The right meat
The second important element of any chili is the “carne” part. True to the original, beef goes into the pot – well-suited for the slow-simmered dish are marbled cuts such as the neck, shoulder, upper and lower skins. These are cut into large cubes and seared hot before being combined with the other ingredients in the pot for several hours. Outside of Dallas, Phoenix, and Albuquerque, many cooks have lent a hand to the original recipe, expanding, simplifying, and changing it. In addition to recipes with beef, there is now almost every meat variety from pork and turkey to venison, wild boar, and rabbit.
In addition, many people prefer to use minced meat rather than large pieces, as it greatly reduces the preparation time. However, you should keep in mind not to use lean meat.
From vegetables and spices to secret ingredients
Besides meat and chili, there is a lot of freedom. The great thing about chili is that everyone can make it exactly the way they like it: spicy, mild, with or without beans, with additional vegetables and spices of their choice. For me, beans are an absolute must, as well as onions and garlic as aromatics. But you can also add corn, grated carrot, or even sun-dried tomatoes to taste.
In terms of spices, you can use dried oregano, rosemary, and thyme, as well as bay leaves and cumin – here, too, everything is allowed that tastes good. Personally, I like it simple and use only black beans, which I add to the pot ready and well-drained from the can.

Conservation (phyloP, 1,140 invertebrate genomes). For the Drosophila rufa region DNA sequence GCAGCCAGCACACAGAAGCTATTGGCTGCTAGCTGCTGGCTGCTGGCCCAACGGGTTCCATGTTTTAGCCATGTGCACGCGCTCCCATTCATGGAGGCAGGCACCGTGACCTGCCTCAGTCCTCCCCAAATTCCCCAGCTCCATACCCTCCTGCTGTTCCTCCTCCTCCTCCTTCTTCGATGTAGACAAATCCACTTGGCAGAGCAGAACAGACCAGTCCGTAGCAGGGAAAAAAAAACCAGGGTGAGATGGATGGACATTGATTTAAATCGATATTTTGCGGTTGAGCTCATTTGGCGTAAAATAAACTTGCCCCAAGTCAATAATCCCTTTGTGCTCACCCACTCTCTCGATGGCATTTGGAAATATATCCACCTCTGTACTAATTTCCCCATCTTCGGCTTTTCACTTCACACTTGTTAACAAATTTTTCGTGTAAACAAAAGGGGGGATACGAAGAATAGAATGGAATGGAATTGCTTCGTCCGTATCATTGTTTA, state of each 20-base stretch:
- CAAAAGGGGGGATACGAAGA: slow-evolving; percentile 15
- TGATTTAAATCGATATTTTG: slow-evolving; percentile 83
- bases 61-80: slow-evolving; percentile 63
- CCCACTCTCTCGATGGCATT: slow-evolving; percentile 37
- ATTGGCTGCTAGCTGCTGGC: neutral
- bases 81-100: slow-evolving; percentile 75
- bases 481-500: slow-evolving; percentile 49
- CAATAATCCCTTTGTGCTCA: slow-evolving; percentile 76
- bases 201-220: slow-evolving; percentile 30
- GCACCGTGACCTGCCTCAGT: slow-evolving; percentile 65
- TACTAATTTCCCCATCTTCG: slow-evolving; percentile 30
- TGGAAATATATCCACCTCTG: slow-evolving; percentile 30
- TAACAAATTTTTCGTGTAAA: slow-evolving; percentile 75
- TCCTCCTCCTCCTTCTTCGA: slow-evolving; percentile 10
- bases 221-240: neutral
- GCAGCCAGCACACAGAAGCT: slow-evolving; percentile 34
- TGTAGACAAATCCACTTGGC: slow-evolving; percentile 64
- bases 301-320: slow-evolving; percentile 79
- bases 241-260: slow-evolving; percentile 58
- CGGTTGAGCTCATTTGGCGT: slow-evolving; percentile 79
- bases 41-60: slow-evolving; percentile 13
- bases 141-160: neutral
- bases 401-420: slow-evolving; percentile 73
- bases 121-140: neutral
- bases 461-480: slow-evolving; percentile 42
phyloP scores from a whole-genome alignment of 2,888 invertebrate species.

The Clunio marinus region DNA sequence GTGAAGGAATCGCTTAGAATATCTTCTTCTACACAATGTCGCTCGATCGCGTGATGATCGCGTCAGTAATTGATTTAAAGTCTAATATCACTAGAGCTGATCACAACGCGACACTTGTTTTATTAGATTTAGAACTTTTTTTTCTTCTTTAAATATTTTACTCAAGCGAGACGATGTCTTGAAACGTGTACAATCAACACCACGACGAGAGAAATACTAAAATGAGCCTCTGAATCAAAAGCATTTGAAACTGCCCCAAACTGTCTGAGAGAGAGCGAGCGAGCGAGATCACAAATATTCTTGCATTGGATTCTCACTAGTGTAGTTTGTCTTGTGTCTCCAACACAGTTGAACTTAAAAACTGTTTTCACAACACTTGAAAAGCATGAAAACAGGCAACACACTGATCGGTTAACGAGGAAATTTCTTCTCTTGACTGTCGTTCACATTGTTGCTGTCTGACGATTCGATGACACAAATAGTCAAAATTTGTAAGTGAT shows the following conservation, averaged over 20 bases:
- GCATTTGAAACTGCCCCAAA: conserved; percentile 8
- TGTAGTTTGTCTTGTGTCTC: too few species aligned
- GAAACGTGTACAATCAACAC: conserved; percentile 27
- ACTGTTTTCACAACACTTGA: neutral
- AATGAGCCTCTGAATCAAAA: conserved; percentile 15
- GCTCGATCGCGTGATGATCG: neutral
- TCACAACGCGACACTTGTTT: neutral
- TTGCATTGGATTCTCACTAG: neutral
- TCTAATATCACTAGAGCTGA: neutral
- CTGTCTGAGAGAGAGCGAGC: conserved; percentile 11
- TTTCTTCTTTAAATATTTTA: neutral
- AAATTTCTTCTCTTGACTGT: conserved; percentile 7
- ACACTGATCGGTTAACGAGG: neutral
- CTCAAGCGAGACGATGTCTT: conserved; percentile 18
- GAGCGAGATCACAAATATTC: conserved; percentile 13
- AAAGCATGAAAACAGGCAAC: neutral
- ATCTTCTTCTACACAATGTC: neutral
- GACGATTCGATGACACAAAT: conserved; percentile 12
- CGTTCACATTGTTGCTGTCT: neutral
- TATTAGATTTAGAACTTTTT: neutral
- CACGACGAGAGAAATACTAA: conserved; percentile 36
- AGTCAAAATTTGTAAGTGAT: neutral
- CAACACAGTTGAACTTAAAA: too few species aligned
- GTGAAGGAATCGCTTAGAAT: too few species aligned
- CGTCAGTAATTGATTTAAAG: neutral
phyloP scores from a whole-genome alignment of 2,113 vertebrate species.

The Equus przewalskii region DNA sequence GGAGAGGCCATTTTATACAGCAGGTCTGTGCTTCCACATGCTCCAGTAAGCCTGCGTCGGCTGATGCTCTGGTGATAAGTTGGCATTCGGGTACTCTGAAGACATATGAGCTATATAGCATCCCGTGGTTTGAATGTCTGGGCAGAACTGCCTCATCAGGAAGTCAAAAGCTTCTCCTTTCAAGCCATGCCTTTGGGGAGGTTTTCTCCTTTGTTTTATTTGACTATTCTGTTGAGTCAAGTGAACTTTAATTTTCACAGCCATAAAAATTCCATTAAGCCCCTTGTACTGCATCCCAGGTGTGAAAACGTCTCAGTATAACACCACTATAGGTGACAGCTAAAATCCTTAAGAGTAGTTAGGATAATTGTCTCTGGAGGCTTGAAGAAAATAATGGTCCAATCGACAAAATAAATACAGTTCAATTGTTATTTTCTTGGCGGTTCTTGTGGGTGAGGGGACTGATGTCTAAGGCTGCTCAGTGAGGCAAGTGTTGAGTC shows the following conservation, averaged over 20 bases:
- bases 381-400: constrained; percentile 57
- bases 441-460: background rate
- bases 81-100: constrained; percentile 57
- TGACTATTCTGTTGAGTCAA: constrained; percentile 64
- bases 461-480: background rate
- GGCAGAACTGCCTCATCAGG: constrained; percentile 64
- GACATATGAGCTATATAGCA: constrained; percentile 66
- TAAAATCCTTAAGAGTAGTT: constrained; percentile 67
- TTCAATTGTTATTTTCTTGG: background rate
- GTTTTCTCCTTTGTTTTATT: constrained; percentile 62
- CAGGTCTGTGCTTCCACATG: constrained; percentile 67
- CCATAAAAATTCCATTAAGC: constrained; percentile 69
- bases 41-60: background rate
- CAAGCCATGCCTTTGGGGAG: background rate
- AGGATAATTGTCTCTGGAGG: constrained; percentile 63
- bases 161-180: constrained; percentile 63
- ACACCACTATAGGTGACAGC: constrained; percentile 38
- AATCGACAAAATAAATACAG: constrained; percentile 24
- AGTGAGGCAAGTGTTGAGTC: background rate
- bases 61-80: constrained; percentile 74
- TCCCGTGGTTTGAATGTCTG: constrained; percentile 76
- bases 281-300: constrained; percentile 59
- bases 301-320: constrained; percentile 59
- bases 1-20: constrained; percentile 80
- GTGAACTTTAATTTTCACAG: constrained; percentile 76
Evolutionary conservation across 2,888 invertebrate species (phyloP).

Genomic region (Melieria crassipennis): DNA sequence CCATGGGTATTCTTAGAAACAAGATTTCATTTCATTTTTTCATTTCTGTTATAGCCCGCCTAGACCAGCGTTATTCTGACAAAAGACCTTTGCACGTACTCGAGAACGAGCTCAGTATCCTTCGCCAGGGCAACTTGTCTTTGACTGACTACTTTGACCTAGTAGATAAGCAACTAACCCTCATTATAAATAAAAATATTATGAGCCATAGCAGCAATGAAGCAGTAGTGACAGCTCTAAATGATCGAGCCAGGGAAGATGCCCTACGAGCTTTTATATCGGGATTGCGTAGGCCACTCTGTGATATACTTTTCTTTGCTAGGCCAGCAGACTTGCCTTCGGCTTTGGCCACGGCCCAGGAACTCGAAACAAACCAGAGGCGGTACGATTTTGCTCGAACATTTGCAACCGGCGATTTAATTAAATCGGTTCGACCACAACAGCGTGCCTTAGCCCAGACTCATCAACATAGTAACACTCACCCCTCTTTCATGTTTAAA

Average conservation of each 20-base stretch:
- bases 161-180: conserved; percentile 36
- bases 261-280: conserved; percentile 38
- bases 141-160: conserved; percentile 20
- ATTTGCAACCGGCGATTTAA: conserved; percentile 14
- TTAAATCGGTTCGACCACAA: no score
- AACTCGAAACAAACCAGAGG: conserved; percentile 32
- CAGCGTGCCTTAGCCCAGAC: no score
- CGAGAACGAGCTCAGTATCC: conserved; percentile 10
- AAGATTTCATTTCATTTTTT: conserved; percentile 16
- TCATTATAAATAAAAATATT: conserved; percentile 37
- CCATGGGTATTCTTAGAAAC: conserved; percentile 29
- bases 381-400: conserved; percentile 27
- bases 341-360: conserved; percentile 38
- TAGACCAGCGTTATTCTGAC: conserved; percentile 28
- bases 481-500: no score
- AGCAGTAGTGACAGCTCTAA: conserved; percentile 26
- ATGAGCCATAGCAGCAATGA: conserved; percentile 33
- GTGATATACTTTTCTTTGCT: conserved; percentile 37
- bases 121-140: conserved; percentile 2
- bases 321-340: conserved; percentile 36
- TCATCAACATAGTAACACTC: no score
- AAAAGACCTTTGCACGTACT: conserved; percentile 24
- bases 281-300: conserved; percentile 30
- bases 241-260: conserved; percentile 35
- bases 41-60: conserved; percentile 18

Ready-mixed spice powders are of course tempting, but if you love your chili, it’s best to mix it yourself. It’s not that complicated: pre-roast a few dried chilies of different flavors, good paprika powder (smoked if you like), and a teaspoon of cumin seeds in a warm pan to release their aroma, then grind them in a mortar or grinder.
Just as much as there is debate about the best recipe, there is also debate about secret ingredients. Some cooks use red wine or sherry, which makes the meat particularly nice and tender. Coffee and chocolate are also popular. I haven’t tried coffee myself yet, but a piece of dark chocolate does make its way into my chili pot from time to time. Speck can also be sautéed with the meat in small pieces.
With or without toppings?
The real chili fan needs no more than a spoonful to go with his steaming bowl. However, you can also try a dollop of sour cream or yogurt, freshly chopped cilantro, grated cheddar, scallion rings, avocado, or tortilla chips as toppings, or serve the chili with rice on the side.